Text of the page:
UPDATE: Democratic CD-6 candidate Morgan Carroll slams JoAnn Windholz and pressures Rep. Mike Coffman to, you know, say something:
State Senator Morgan Carroll released the following statement condemning Rep. JoAnn Windholz’s statement and calling on Congressman Coffman to walk his talk and do the same.
“It’s deeply disturbing and dangerous for Rep. JoAnn Windholz to blame Planned Parenthood and the victims of this attack for this atrocity,” said State Senator Morgan Carroll. “She needs to retract her statement with a sincere apology to the victims of this violence or else step down.”
“As an elected leader in this community, if Congressman Coffman meant what he said in his statement, he should join me in condemning the statement of Rep. Windholz and ask for her to retract it with an apology or step down.”
Moral: when you’ve become the stick Democrats use to beat up your fellow Republicans with, you’ve screwed the proverbial pooch.
As the Aurora Sentinel reports today, GOP freshman Rep. JoAnn Windholz’s unfiltered moment this week, in which she explicitly blamed Planned Parenthood for the actions of a domestic terrorist who attacked the organization’s clinic in Colorado Springs is causing major headaches for local Republican strategists. Windholz’s extremely narrow margin of victory in 2014 makes her highly vulnerable to begin with in the upcoming presidential election year, and with this messaging disaster piled on…well, it doesn’t look real good for her.
And that’s assuming she lasts that long:
Critics have begun an effort to recall Adams County state Rep. JoAnn Windholz following comments she made this week about Planned Parenthood being responsible for a deadly shooting at one of their clinics in Colorado Springs.
Two people both critical of Windholz’ comments became acquainted on social media this week and decided to begin the recall effort, using Facebook themselves to make the recall happen. Leading the process is Steve Cohn of Longmont, and Naomi Bigwood of Adams County, who lives in House District 3o, represented by Windholz…
“…Windholz has NO BUSINESS governing Colorado in any capacity,” Cohn and Bigwood said on a Facebook site dedicated to her recall . “Irresponsible rhetoric like hers is what caused the shooting.”
For its part, the Colorado Republican Party has issued a statement distancing itself from Windholz’s remarks, but according to the Sentinel has no plans to ask Windholz to resign her highly competitive seat:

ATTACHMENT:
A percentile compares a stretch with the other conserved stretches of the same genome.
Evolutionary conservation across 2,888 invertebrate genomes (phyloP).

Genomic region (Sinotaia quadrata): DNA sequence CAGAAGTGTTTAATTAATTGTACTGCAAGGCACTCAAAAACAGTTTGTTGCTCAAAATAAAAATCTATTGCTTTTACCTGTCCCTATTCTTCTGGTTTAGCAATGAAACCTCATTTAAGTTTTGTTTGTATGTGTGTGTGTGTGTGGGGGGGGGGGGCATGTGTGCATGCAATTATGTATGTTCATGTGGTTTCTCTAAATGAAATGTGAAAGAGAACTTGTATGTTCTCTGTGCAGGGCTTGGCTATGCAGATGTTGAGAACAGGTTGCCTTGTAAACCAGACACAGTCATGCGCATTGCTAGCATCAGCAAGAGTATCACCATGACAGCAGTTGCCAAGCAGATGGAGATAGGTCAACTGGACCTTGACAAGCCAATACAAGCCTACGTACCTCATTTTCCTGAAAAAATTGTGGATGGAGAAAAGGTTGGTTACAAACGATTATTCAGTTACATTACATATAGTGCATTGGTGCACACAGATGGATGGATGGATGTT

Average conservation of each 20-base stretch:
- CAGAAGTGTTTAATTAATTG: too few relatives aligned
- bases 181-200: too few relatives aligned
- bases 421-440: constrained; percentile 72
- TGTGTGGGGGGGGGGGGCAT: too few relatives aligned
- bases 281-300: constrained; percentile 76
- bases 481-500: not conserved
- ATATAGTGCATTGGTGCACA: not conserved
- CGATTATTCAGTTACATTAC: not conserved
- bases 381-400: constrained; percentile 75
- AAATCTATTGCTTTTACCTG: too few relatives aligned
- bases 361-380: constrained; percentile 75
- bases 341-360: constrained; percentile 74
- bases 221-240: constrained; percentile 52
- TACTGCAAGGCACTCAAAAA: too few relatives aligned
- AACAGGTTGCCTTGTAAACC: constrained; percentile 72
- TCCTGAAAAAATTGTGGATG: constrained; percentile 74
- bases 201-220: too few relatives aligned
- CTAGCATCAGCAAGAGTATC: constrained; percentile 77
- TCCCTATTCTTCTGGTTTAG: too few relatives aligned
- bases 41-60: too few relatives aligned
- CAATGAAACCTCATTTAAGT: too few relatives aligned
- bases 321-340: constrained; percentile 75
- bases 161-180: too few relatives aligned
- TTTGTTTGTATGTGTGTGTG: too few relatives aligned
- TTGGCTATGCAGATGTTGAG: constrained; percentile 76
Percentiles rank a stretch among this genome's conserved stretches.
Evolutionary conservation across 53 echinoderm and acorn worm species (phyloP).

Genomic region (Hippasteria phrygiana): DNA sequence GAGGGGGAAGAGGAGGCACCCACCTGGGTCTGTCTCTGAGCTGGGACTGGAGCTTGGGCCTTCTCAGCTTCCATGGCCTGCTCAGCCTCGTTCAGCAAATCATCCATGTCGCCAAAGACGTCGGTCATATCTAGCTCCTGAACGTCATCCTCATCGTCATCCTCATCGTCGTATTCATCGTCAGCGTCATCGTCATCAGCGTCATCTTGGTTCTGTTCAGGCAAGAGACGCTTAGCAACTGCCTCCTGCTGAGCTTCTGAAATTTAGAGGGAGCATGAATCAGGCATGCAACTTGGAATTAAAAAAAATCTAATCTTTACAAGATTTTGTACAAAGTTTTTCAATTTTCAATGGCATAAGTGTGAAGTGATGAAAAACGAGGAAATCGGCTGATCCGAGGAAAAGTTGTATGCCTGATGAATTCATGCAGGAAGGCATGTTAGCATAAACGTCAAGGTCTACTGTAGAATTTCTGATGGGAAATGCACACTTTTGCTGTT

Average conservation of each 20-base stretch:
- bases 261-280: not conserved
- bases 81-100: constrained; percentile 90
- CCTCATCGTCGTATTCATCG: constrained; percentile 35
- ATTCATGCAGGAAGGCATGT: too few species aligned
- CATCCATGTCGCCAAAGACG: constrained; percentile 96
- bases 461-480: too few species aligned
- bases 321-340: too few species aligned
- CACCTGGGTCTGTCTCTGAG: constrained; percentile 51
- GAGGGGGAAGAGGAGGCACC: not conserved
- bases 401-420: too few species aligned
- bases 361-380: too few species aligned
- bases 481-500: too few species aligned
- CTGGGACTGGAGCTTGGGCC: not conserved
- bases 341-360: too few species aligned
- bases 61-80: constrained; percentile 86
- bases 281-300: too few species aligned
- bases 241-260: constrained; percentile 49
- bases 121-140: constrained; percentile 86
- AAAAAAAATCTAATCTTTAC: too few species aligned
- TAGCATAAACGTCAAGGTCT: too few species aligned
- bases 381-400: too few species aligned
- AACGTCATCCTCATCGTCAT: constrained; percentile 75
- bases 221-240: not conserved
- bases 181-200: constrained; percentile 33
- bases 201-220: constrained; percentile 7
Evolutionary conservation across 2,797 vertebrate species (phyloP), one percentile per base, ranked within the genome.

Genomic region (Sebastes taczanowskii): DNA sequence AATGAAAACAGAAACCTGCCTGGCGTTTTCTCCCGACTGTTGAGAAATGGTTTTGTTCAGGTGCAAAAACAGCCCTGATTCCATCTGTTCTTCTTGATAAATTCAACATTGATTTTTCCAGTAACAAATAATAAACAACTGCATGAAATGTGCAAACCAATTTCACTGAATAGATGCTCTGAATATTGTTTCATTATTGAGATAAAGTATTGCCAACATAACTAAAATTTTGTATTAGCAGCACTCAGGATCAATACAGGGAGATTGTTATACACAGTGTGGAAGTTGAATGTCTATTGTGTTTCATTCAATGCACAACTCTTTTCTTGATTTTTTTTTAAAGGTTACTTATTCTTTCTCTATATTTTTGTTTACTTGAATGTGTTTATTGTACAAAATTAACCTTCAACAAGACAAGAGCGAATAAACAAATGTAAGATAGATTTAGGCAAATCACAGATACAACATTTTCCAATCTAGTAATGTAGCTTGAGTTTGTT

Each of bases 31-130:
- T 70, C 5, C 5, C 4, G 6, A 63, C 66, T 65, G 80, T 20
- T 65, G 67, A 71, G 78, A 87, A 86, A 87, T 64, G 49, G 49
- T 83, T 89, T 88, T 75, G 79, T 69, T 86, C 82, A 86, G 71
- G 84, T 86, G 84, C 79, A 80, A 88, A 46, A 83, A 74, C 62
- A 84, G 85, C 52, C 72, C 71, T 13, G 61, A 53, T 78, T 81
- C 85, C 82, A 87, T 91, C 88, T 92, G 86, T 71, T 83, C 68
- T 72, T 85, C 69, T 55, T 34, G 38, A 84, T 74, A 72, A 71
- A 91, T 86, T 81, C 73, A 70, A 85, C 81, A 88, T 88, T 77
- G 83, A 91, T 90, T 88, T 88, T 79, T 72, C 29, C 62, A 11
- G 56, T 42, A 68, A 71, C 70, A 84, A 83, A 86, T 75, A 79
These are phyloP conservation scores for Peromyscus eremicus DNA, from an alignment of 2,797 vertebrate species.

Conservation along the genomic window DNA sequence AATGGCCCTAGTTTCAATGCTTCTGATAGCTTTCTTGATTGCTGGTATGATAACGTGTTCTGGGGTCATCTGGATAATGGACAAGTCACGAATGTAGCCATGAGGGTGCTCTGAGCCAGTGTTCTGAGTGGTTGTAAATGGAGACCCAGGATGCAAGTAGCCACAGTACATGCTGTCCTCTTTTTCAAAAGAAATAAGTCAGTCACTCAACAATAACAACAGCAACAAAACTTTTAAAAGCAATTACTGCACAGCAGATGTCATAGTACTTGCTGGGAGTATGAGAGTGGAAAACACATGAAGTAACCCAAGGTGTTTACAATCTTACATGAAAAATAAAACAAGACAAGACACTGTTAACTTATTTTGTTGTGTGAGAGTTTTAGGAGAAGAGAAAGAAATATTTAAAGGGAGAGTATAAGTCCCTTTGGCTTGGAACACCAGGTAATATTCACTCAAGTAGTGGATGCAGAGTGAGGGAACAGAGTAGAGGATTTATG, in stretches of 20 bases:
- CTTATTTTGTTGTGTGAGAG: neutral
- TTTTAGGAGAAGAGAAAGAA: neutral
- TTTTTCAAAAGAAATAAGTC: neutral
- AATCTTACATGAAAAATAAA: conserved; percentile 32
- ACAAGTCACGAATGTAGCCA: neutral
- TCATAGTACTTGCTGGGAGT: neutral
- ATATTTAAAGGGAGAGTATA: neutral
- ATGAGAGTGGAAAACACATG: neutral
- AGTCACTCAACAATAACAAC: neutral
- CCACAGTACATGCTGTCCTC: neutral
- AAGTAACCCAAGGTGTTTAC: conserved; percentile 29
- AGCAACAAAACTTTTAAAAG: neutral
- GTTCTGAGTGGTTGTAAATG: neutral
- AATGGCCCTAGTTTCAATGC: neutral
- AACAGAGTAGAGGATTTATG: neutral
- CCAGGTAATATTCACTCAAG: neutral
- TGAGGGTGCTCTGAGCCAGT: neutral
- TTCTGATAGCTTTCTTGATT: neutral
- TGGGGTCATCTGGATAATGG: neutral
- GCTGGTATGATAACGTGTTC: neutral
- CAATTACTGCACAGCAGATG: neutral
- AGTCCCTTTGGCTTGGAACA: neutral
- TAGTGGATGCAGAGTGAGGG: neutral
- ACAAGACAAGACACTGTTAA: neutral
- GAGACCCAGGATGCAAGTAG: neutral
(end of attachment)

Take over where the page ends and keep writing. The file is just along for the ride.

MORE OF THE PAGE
Steve House, Colorado’s GOP chairman, said the comments Windholz made do not reflect the view of the Colorado Republican Party. He said the party will not ask Windholz to resign because of the comments.
“We have and will continue to condemn acts of violence, regardless of the motivations behind them,” he said in a statement. “Violence, under any circumstance, is never acceptable.”
It should be noted that the statement from the Colorado GOP doesn’t specifically name Rep. Windholz, simply noting that “some” officials have made statements since last week’s shooting that “do not reflect the views of the Colorado Republican Party.” That’s the same boilerplate language that GOP chairman Steve House and his predecessor Ryan Call have repeatedly cut and pasted to respond to grossly impolitic statements from GOP lawmakers like Sen. Vicki Marble and Rep. Gordon “Dr. Chaps” Klingenschmitt.
Who, we are obliged to note, both remain in office.
What we’ve heard, at least initially, is that there isn’t much appetite on the Democratic side to carry out a recall election against Windholz–since they felt confident after her razor-thin margin of victory in a strong “GOP wave” election that 2016 would be a pickup opportunity. With the addition of this major message disaster to Windholz’s baggage train, it’s reasonable to assume that a defeat in 2016 is even more likely. On the other side, sources tell us Republicans are highly reticent to do anything that might damage Windholz, operating on the hope that she can live this “gaffe” down and retain the advantage of incumbency.
We’d say they’re probably both making the best possible choice from their respective points of view–but Windholz, or even a “generic” Republican candidate (in case the GOP was considering finding one), was most likely going down in 2016 anyway.
For all of these reasons, re-arranging the Titanic’s proverbial deck chairs may not be worth the effort.